A pie chart showing each type of lithic material from Kings Quarry (36Lh2)

 I also spent some time helping to wash and process artifacts in the lab towards the beginning of the summer, a fundamental process for curation. Towards the end of the summer, I also worked on inventorying a collection of artifacts related to the Sheep Rock Shelter (36Hu1) recently donated to the museum.

Alaina showing off a piece of flaked jasper she analyzed

Prior to working with the Section of Archaeology I had very little experience studying and identifying lithic materials. Working with the state museum staff, I learned to identify the different aspects of knapping and the tool making techniques. Sorting through what sometimes felt like mountains of jasper, I learned to identify reduction methods utilized by Pennsylvania natives long ago. Although the summer has ended, and the next semester will begin shortly, only a portion of the surface collection was analyzed. I hope that in the future, analysis of the collection can be completed, and if I get the chance whenever I am next home in Pennsylvania, I would enjoy resuming the project.

For more information, visit or the Hall of Anthropology and Archaeology at The State Museum of Pennsylvania .

Friday, August 31, 2018

2018 Fort Hunter Excavations

It’s that time of year again! No, not time for everything pumpkin spice. It’s time to gear up for the annual archaeological dig at Fort Hunter Mansion and Park, just north of Harrisburg. For the last 11 years, the Section of Archaeology of the State Museum of Pennsylvania has explored the Fort Hunter property in search of remains of the French and Indian War fort that once was located there. We have found many clues to the presence of the fort, including a cannonball, numerous military items, and a possible bake oven; but, not the fort itself. However, we know from research that the fort was in existence for only seven to eight years out of the nearly 300 years of historic occupation of this site and we have uncovered artifacts that tell us much about the other residents of this property. Not to mention the thousands of years of occupation by Native Americans.  Many of the TWIPA blog posts have dealt with the various Fort Hunter finds and you can access these by typing Fort Hunter into the “Search” box on the blog page.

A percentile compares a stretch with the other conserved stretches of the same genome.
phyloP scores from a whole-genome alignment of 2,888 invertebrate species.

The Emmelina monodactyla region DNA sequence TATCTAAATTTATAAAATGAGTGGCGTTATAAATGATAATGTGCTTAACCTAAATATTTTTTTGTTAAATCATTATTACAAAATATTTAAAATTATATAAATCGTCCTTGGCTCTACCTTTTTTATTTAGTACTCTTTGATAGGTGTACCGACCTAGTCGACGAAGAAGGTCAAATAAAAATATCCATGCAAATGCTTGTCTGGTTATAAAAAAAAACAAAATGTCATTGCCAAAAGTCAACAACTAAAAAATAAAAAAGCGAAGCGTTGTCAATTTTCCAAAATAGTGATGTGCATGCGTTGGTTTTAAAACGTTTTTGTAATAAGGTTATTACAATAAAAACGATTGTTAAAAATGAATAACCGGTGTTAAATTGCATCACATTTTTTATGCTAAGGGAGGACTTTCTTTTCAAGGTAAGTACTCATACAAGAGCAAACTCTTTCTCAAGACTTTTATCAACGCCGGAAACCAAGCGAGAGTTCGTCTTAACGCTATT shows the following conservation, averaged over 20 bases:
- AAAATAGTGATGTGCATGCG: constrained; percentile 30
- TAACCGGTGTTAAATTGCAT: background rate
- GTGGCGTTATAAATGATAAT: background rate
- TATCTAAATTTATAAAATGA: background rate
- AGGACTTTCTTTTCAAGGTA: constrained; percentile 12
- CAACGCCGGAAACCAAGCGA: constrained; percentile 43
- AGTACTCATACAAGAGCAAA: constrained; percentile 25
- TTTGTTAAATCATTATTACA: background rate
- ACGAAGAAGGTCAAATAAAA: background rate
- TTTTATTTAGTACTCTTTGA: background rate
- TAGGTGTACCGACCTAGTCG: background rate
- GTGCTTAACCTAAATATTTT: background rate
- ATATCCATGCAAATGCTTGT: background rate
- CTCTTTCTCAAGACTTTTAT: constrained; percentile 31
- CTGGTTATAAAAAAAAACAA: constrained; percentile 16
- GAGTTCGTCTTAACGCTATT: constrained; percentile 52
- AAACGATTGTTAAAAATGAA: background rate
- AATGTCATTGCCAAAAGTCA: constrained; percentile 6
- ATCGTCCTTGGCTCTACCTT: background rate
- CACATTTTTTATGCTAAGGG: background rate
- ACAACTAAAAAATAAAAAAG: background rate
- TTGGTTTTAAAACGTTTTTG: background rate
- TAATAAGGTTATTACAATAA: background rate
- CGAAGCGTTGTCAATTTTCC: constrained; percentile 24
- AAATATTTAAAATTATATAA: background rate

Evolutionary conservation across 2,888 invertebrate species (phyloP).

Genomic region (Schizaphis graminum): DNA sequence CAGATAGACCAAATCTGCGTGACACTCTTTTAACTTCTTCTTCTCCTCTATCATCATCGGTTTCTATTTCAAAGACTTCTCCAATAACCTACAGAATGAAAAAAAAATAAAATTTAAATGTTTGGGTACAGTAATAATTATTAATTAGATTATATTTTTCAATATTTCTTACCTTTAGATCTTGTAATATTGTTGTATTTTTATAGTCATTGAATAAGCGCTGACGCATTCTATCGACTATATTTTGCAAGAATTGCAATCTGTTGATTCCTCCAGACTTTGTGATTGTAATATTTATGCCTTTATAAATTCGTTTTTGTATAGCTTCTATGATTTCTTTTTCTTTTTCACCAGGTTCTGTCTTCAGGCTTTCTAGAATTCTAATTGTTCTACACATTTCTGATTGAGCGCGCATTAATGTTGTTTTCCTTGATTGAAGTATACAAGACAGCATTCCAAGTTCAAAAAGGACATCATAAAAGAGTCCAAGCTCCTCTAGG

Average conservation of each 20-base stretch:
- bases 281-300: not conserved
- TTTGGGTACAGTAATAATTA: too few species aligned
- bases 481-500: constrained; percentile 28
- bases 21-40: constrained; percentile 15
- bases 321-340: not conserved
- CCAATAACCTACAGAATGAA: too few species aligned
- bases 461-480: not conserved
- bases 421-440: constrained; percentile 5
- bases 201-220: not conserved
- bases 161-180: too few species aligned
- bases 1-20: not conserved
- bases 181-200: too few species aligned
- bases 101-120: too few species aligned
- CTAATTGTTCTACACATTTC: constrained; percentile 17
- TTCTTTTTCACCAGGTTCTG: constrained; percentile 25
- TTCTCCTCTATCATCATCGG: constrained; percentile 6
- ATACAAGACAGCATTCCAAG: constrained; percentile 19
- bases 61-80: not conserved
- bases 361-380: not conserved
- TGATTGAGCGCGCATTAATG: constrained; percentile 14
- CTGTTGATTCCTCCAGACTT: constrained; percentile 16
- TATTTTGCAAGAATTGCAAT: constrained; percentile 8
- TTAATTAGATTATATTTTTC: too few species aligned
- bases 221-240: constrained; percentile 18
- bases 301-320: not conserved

The 2017 dig season focused on fully uncovering the stone foundation of what we believe to be a smokehouse from the early 1800s and reopening the block excavation behind the kitchen addition of the Mansion house that we investigated in 2016. The foundations of the smokehouse, an octagonal structure in which meats were smoked to preserve them, were carefully excavated to try to determine how it was constructed and to recover any artifacts that might have been associated with it to aid in its interpretation. As the foundation stones were removed, samples of rock and soil in the bottom of the smokehouse were taken to conduct further analyses. Following the mapping and removal of all the stones, this area was backfilled.